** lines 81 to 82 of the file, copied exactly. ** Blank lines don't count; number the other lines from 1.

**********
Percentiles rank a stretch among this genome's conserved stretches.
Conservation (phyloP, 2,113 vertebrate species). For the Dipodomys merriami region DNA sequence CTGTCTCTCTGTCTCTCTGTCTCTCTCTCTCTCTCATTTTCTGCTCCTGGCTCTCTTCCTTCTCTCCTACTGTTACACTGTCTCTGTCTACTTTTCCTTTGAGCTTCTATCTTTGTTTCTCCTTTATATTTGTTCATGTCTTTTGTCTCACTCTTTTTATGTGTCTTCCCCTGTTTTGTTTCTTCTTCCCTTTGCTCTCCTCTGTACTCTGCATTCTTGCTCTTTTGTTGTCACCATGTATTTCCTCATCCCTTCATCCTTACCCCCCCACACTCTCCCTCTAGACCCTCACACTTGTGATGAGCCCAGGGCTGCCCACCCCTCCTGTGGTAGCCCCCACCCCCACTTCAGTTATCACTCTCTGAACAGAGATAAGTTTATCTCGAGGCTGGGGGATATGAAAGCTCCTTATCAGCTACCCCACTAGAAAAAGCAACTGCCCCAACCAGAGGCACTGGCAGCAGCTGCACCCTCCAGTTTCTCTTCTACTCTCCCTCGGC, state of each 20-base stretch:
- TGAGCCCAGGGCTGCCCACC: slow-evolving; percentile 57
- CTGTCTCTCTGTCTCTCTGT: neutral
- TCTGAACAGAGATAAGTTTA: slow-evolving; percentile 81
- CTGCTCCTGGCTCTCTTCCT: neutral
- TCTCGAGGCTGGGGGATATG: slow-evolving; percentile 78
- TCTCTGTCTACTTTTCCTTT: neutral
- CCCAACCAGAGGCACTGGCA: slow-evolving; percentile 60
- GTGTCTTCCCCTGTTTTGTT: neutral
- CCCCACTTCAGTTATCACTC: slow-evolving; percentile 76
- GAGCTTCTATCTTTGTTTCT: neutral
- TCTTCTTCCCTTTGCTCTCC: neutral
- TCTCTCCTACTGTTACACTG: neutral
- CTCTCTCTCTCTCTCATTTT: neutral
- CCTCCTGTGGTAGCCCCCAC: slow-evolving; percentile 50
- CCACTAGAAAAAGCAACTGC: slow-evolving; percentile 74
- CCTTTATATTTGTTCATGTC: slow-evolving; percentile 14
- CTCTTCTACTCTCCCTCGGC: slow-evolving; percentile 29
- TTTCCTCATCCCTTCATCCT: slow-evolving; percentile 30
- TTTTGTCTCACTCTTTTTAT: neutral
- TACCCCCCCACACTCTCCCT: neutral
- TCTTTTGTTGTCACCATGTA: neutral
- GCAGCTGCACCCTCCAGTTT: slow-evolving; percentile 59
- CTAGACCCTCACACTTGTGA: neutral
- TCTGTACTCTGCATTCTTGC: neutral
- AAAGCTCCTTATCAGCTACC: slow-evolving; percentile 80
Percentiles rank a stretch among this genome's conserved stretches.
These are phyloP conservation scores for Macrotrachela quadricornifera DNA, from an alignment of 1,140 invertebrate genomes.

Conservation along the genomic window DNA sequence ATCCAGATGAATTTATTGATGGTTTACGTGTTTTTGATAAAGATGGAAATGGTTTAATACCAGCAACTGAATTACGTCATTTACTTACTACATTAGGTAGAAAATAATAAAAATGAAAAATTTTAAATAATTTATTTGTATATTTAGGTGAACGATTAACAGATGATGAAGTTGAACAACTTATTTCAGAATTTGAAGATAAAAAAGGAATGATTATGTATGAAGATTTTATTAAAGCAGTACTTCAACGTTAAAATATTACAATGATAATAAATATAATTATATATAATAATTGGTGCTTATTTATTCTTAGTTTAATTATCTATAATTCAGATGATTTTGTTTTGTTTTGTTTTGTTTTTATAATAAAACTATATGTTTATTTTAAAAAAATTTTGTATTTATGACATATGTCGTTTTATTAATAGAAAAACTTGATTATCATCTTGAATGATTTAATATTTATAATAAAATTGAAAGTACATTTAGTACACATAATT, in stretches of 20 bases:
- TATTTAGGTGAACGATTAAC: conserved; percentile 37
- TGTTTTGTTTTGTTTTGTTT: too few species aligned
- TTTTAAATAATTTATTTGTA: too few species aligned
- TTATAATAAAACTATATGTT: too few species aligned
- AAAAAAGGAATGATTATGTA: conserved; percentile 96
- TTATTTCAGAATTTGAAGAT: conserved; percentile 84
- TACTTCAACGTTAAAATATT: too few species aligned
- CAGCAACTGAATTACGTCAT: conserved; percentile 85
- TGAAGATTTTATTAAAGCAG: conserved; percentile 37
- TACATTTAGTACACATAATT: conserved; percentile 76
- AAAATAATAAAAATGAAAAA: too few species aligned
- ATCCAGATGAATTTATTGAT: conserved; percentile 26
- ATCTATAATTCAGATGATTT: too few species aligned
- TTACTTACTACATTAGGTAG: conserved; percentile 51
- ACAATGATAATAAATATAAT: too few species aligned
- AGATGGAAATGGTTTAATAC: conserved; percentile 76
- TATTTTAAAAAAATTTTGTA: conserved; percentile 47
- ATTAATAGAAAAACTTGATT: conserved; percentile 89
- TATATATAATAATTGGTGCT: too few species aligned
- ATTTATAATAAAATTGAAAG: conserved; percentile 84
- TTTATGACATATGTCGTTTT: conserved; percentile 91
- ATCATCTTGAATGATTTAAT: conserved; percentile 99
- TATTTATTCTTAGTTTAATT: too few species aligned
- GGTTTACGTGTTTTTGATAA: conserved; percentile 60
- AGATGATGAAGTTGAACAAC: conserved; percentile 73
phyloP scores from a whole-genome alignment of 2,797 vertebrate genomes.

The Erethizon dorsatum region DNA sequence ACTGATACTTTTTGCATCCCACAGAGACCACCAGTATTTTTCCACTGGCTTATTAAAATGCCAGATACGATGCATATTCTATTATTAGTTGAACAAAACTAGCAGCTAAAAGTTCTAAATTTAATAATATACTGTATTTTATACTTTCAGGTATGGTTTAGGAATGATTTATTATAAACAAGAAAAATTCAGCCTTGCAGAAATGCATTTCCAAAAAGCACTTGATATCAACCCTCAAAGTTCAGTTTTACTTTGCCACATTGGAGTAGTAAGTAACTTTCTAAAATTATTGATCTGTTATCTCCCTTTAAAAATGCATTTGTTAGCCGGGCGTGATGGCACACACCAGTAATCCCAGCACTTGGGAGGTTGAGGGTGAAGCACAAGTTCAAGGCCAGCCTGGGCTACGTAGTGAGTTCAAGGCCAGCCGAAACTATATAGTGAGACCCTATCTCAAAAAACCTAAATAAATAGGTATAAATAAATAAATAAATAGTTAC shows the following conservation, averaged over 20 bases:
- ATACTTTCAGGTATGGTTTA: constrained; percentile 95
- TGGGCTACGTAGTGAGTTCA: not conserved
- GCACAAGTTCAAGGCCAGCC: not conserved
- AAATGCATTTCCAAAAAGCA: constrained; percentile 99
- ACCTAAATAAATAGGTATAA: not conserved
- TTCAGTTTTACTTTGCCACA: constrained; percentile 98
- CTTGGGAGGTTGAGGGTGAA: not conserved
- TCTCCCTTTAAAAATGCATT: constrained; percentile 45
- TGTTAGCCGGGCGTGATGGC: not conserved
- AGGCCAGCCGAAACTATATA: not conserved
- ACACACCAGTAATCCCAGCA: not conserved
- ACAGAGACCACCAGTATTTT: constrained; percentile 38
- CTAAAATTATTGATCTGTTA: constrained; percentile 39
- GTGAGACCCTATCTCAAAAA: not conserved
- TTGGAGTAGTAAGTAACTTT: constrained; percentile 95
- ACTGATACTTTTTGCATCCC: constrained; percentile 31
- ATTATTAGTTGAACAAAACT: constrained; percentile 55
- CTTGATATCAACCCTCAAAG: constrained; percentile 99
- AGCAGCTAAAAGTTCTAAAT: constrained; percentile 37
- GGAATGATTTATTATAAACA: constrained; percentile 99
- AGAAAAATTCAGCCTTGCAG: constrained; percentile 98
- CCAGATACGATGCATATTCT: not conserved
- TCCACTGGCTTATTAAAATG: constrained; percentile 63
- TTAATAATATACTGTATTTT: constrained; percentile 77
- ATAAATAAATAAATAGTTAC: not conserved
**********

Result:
- TTAATAATATACTGTATTTT: constrained; percentile 77
- ATAAATAAATAAATAGTTAC: not conserved